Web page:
Actually good news

Somebody knows what they’re doing. The fossil contribution to the UK national grid – the red line – has gone from just shy of 30GW in 2013 to 14.6GW now. Imports are up a bit, but the heavy lift is from renewables, which have doubled, and efficiency, which kicked in about 5GW.

Created with Highcharts 3.0.0January 2013January 2014January 2015January 2016January 2017January 20180GW10GW20GW30GW40GW50GWJanuary 2014Demand: 38.2GWFossil fuels: 23.45GWRenewable energy: 4.36GWOther energy: 8.23GWInterconnectors: 2.11GW

From here.

4 Comments on "Actually good news"

  1. Some longer term perspective here, with helpful smoothing and weather adjustment. (Don’t know how to href it on this blogging platform, sorry).

    The graph at Carbon Brief shows a clear down*step* following the GFC. Defo a down*trend* after that, but the numbers you’re quoting look like you’re comparing an annual peak with a near-trough.

    What’s interesting is that domestic *gas* consumption (mainly heat) has been trending down for the past decade, too.


  2. It is good news, for a while. But we do need to get off gas, and that’s going to be a lot harder, as well as supply energy for electric cars.
    As I type this solar is supplying significantly more than hydro power, I assume the hydro will kick in this evening when there is no solar.

    Interesting that domestic gas consumption has been trending down, is that to do with better insulated houses, or people too poor to turn the gas on, or both and other explanations?


  3. So, to recap, this has all happened despite the ‘Telegraph’ being utterly opposed to both the renewable and the efficiency elements? Not because they are concretely trying to fry the planet, of course — it’s more a case of fighting against all possible markers of change in order to retain the emotional attachment of their readership.

    As for domestic gas, how much of that can be explained by a combination of a one-off shift to more efficient boilers (I learned during that recent cold snap that nearly everyone I know with a boiler has one with a condenser outlet…), a slow ongoing shift towards better insulated houses, and another one-off shift towards insulated lofts?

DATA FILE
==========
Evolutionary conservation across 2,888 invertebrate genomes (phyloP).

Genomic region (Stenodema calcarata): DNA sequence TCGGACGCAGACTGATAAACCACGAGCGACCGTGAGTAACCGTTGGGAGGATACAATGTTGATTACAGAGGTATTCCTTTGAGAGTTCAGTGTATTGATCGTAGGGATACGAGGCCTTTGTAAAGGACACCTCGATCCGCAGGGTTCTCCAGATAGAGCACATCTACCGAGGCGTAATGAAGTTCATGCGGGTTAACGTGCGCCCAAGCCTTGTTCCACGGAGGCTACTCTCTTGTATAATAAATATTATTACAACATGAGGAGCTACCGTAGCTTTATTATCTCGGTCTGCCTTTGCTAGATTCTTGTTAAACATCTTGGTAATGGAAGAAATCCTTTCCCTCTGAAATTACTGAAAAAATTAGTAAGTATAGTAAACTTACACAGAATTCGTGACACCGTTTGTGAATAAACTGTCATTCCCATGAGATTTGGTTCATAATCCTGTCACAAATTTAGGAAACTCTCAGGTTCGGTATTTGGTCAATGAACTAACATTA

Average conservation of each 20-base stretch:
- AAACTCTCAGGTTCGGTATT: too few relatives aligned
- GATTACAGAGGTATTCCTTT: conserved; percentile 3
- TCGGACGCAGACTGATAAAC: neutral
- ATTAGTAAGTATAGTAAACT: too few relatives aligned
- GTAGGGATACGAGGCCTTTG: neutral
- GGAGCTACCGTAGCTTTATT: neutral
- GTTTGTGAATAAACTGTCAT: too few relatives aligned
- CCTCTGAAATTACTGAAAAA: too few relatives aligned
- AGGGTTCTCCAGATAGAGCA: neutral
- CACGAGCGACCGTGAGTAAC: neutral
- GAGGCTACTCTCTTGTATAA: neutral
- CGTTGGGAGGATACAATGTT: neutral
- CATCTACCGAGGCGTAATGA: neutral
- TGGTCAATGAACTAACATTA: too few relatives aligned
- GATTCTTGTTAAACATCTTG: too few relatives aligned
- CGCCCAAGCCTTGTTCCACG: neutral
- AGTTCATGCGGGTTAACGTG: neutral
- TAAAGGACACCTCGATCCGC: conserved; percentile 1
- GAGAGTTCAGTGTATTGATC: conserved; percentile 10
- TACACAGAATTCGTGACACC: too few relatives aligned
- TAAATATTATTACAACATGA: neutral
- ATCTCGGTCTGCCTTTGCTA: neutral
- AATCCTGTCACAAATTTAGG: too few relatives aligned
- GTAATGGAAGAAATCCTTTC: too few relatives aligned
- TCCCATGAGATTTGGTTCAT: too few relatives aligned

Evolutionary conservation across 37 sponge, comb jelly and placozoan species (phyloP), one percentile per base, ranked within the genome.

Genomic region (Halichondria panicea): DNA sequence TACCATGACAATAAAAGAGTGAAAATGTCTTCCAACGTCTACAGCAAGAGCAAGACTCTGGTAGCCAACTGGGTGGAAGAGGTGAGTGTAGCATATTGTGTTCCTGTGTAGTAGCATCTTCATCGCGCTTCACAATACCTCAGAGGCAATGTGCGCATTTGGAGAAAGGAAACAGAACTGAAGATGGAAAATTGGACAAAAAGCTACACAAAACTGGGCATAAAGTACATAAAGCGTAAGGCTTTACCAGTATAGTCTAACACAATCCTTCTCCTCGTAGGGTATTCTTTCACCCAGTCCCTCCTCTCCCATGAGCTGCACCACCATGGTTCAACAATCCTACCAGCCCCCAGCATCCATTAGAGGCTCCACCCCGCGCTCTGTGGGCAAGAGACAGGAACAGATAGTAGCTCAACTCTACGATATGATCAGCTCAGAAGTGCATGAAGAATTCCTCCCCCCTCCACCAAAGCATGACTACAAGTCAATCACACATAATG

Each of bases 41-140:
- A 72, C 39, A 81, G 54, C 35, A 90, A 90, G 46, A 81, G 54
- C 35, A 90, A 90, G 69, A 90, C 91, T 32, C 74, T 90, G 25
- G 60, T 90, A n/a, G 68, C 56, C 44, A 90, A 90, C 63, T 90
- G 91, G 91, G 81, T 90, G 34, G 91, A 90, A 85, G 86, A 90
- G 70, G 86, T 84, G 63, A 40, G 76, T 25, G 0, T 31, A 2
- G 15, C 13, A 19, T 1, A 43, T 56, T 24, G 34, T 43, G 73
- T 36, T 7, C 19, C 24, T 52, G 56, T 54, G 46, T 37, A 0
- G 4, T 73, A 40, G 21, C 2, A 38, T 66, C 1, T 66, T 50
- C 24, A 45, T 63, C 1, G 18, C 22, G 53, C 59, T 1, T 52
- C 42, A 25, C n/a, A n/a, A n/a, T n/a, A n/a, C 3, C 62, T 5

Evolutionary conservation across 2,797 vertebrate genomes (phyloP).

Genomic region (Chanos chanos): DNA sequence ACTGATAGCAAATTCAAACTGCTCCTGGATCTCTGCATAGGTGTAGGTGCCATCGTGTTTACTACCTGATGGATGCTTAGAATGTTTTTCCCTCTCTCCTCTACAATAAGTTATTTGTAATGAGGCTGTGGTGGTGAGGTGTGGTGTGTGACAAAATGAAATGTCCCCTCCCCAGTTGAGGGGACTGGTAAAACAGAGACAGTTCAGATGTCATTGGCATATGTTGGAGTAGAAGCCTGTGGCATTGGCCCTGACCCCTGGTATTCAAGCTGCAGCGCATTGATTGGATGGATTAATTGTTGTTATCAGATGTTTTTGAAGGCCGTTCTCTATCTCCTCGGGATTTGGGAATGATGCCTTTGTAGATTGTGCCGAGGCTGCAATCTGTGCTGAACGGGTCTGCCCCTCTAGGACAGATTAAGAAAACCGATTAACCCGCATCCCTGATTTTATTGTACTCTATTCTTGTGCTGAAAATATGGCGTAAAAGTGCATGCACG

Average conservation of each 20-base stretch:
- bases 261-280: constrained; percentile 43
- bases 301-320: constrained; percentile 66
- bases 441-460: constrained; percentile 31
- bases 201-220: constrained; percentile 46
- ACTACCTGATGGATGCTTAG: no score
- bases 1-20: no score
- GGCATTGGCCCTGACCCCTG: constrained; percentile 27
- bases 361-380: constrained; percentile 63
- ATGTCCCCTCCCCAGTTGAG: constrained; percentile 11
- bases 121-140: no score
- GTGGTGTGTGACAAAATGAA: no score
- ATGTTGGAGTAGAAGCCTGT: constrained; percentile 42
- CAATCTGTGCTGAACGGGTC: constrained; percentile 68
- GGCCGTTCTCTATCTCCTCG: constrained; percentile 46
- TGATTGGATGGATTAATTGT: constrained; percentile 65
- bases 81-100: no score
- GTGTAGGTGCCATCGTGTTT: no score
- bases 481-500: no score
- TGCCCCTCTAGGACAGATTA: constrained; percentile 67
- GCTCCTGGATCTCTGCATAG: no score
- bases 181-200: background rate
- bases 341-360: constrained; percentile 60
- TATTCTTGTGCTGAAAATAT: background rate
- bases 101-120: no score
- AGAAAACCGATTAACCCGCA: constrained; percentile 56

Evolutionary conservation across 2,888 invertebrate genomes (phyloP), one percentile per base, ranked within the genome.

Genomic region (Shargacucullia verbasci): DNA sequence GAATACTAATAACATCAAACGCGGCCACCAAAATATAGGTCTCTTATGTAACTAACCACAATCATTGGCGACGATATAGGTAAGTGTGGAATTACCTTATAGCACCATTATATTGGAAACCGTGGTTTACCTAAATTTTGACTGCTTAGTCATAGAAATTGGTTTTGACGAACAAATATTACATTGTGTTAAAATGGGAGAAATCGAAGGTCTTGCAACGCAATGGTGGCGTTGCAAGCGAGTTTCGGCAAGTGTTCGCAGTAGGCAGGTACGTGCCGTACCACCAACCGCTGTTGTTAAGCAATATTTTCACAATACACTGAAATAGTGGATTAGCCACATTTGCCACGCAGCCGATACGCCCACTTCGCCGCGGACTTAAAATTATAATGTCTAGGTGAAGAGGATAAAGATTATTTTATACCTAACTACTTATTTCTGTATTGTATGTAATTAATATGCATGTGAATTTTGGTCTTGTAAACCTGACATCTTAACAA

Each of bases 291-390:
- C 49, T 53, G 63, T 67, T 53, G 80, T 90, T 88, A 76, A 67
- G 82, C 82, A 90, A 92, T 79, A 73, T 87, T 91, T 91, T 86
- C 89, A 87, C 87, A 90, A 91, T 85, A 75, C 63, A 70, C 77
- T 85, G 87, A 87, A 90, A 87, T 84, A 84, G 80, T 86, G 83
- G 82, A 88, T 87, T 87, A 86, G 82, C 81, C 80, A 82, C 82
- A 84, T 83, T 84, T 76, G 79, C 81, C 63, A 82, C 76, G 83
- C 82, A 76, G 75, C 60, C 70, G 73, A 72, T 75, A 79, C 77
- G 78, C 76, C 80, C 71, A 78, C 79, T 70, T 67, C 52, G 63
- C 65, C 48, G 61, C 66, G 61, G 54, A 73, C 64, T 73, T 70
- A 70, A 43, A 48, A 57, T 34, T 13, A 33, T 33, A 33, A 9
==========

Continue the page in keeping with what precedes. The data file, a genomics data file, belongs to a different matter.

4. Is it efficiency or poverty? A commenter on another blog plotted electricity consumption for non-residential use in various UK regions, 2005-2015, with 2005 assumed as 100% for all:

    it is very strange that the north east and west have seen fall of around 20% but the richer regions of the south haven’t. Very surprising that the north leads the race to greater efficiency in industrial and commercial electricity usage.
    Even more interesting to look at international comparisons of per-capita electricity consumption, for example this:

    Since 2005 the UK, Spain, Greece , Italy┬áhave had surging “efficiency”, despite a deep crisis in at least three of them. I could not find regional data for Greece or Spain, but regional data for Italy show the same patter as the UK: the poorest regions show much bigger “efficiency” improvements than the richer regions.

    Other countries have merely stalled or show surges. It is for example amazing that South Korea has had the opposite of “efficiency” improvements.
    Also this has not happened for 100 years to first-world countries: with higher GDP per capita electricity consumption per capita has always risen with it.
    But second-world countries in the 1990s achieved amazing “efficiency” improvements in a few years, which have however sadly ended:

    For first-world countries it looks either as if the more industrial and poorer regions invested far more than regions in electricity saving equipment, or as if a large chunk of their industrial economy and thus of their electricity consumption simply moved to China a few years after China joined the WTO.


Leave a Reply

Your email address will not be published. Required fields are marked *

This site uses Akismet to reduce spam. Learn how your comment data is processed.